BRIGHTON -- The four dioceses of Massachusetts are collaborating on an effort to strengthen the vocation of marriage in the Commonwealth.
A statewide prayer campaign for marriag is scheduled to be launched on June 22, the feast of St. Thomas More. One million prayer cards bearing an icon of the Holy Family will be distributed in parishes throughout the state.
The effort is the first step in a wider campaign of prayer and education on the vocation of marriage, recommended by the Massachusetts Catholic Conference’s Family Life/Pro-Life Committee, which began meeting in November of last year. The MCC is the public policy arm for the Catholic Church in Massachusetts.
Fran Hogan, chair of the committee and MCC board member for over 20 years, said, “A tremendous amount of people don’t have an understanding of the joyful and beautiful nature of the Catholic vision of marriage.”
Last year, the MCC reorganized, creating six new subcommittees in an effort to work more efficiently. The Family Life/Pro-Life Committee soon found that there is a need to bring forth the Catholic vision of marriage in the wider community, Hogan said.
Cardinal Seán P. O’Malley, in a letter to pastors and another to religious superiors, said the campaign is meant to strengthen the vocation of marriage in the Commonwealth. Marriage is “in crisis,” he said, citing statistics that show a decline in marriages in the Archdiocese of Boston from 12,274 weddings in 1986 to 4,519 in 2006.
“Over the past 20 years, there has been more than a 60 percent decline in the number of marriages recorded in the Archdiocese of Boston,” he wrote. “We are concerned also about the well-being of newly married couples and those who have been married for many years.”
The letters outline how recipients can assist in the effort. Priests and religious are encouraged to distribute prayer cards and pray for marriage daily.
Cardinal O’Malley said that the campaign for marriage is not directly related to the marriage amendment, which was defeated on June 14. Planning for the effort began early this year, long before the constitutional convention.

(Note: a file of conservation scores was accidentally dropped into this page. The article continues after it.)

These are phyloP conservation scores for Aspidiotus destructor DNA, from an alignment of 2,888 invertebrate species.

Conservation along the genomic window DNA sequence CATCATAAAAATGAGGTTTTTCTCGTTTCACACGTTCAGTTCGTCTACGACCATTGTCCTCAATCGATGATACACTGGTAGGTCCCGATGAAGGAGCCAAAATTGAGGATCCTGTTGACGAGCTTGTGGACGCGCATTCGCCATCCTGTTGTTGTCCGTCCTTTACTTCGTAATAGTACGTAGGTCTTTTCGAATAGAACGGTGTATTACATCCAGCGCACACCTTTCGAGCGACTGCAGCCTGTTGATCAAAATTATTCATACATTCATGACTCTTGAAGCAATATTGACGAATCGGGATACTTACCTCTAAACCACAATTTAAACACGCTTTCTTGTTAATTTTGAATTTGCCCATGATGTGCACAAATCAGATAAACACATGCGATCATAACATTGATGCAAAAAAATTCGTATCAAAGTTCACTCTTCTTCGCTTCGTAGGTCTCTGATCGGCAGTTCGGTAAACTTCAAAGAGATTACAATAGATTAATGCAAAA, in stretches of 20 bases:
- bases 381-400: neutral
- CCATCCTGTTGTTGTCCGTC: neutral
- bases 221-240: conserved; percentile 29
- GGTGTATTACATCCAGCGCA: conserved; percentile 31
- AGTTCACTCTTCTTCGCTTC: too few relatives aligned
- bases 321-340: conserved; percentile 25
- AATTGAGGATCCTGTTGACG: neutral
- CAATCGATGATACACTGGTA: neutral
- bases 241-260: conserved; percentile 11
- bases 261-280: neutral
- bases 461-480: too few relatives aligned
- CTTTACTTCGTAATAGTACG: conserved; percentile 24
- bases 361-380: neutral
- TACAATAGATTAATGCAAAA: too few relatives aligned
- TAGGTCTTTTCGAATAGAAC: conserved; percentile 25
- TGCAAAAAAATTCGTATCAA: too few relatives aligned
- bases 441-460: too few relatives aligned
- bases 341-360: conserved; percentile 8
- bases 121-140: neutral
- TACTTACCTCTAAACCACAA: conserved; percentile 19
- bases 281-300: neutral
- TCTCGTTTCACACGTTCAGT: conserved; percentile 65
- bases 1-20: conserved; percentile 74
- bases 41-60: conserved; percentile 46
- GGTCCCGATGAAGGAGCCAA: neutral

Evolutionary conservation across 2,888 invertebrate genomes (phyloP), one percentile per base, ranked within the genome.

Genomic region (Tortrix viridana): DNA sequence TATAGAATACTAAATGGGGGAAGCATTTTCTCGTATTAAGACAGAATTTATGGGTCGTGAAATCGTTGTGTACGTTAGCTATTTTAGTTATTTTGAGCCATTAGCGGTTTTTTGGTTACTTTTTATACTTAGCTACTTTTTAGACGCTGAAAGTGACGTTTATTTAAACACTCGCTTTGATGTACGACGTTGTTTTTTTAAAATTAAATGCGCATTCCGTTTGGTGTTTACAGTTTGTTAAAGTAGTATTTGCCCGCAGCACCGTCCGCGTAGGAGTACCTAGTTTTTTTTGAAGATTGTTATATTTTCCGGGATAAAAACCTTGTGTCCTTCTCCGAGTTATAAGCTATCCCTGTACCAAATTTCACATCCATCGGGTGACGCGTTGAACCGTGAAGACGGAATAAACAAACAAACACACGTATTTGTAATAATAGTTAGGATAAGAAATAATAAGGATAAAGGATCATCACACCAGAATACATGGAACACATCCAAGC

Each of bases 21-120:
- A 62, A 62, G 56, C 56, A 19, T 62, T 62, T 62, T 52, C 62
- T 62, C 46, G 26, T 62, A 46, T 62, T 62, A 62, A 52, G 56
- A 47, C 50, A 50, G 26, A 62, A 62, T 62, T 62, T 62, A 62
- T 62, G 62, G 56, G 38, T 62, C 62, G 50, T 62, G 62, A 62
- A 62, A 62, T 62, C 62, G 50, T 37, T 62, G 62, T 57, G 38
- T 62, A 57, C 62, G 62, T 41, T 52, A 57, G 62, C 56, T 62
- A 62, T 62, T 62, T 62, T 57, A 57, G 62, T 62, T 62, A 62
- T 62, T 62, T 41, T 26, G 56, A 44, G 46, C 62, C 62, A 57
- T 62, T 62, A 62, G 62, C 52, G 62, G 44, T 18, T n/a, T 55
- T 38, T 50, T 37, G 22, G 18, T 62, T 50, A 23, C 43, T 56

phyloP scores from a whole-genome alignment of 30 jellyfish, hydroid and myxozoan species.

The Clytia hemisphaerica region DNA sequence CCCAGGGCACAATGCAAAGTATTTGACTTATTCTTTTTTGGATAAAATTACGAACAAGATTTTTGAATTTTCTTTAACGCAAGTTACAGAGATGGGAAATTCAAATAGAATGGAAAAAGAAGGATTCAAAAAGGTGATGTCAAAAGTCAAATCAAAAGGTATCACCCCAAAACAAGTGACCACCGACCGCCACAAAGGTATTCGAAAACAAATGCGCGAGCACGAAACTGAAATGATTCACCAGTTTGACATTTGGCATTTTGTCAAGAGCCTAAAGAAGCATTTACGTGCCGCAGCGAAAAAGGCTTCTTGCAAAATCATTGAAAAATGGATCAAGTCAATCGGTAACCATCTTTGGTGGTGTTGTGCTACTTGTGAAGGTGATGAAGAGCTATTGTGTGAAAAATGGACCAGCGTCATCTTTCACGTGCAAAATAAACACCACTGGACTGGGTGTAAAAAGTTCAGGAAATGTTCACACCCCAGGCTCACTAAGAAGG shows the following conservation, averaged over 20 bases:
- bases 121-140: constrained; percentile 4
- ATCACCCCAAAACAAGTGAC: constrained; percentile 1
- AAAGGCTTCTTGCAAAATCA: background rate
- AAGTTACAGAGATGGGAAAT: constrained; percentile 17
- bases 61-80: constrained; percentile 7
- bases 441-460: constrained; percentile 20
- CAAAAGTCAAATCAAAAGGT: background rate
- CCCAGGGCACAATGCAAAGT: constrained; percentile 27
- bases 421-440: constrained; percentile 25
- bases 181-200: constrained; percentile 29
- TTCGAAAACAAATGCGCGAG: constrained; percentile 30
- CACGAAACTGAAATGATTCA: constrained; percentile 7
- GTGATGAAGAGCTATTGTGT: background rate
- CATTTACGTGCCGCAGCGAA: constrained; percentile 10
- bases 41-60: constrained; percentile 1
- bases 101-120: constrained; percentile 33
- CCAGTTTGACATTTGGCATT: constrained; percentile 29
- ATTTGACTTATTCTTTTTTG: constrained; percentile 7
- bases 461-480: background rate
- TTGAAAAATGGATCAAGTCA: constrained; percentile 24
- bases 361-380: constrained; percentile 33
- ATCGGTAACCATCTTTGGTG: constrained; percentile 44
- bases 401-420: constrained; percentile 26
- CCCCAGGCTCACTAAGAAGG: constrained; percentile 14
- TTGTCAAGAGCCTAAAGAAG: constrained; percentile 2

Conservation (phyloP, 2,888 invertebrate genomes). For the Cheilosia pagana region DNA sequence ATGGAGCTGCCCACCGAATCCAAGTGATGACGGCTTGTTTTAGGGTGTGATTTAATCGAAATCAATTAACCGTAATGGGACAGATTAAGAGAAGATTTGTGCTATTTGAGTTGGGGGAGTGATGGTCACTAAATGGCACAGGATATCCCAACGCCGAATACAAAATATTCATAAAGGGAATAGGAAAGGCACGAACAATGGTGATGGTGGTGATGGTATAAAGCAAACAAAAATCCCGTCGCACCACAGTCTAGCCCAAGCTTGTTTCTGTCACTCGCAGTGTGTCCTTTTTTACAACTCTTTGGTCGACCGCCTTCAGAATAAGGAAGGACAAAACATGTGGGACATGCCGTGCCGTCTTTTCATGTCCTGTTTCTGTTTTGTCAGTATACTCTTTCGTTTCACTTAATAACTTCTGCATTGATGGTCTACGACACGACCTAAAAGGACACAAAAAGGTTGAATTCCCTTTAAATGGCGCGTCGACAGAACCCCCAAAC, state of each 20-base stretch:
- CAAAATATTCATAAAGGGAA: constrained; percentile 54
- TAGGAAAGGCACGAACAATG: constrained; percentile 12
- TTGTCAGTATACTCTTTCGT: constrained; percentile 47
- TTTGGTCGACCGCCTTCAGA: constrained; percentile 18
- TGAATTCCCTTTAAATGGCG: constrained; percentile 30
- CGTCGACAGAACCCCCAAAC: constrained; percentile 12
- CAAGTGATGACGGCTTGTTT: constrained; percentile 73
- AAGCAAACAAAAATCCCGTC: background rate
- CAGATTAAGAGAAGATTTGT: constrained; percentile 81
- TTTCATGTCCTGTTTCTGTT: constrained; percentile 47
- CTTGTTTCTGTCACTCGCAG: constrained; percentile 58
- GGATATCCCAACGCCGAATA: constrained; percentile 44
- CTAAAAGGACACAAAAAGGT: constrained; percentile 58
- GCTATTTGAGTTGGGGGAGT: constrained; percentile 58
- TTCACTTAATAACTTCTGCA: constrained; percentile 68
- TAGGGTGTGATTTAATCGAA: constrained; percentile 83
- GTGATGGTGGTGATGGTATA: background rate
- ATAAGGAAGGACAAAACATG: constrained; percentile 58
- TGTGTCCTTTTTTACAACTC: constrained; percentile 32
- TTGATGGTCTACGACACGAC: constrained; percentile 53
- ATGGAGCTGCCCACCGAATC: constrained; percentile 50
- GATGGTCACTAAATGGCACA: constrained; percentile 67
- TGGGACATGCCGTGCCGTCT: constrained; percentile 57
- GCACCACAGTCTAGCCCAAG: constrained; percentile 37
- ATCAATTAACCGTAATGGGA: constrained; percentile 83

“In light of our state Legislature failing to allow the voters of Massachusetts the opportunity to vote on marriage, we are even more committed, he added.
The Church locally and nationally is attempting to respond to the many challenges facing married couples today. The United States Conference of Catholic Bishops is in the midst of a multi-year National Pastoral Initiative on Marriage. Cardinal O’Malley also established a Committee on Marriage, which began meeting in January of 2006.
“We’ve been concerned about marriage, not just the definition of it,” said Kari Colella, coordinator of marriage ministries for the archdiocese.
“We’re in the process of developing the educational piece, which should be available in the fall,” Colella added.
However, prayer is the foundation and cornerstone of the effort, which begins with the distribution of the prayer cards, she said.
The prayer asks God to help us treasure the self-giving love of husband and wife, support spouses in their vocation and uphold the institution of marriage in society.
“Help us acknowledge that our future depends on this love and on your providential care for us. Amen,” the prayer concludes.
Spanish, Portuguese, Creole and Vietnamese versions of the cards will also be made available, Colella said.
On June 22, a Mass for the vocation of marriage will be offered at Bishop Peterson Hall in Brighton for chancery staff. Father Richard Erikson, vicar general and moderator of the curia, will celebrate the Mass on the feast of St. Thomas More, the patron saint of troubled marriages.
St. Thomas More who was beheaded for his opposition to Henry VIII’s divorce from Catherine of Aragon and subsequent refusal to swear to the Act of Succession in 1534, which declared Catherine’s children first in line for the throne, and the Oath of Supremacy, which recognized Henry VIII as head of the Church of England.
Colella said of St. Thomas More, “He was martyred for the vocation of marriage.”